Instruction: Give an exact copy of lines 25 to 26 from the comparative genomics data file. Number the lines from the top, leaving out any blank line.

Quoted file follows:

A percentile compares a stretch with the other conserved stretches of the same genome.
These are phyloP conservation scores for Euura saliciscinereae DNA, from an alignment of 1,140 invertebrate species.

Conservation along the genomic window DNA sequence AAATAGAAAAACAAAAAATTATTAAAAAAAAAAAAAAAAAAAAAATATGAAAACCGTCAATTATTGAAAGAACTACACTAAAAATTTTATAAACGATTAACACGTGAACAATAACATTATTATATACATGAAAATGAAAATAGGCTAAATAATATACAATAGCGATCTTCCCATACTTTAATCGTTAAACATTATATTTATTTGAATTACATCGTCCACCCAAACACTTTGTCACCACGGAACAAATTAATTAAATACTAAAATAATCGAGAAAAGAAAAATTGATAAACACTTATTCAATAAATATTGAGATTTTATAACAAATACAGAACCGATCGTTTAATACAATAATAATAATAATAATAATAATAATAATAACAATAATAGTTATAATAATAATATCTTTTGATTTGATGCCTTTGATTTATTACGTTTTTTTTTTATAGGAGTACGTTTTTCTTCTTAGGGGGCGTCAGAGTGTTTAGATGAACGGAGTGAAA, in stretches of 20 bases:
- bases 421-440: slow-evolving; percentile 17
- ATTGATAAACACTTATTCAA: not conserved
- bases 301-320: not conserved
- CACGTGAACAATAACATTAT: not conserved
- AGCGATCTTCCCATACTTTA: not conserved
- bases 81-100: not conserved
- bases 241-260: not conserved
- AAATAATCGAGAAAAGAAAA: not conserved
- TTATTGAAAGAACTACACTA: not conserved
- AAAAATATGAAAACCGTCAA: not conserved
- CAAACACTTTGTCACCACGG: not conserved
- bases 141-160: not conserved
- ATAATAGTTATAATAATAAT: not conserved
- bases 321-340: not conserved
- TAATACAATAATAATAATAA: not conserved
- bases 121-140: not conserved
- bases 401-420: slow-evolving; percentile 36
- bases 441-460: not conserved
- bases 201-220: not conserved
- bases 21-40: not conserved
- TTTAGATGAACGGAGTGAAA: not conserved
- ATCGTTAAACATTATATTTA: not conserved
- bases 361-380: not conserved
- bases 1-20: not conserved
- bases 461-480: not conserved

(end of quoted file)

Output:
- ATCGTTAAACATTATATTTA: not conserved
- bases 361-380: not conserved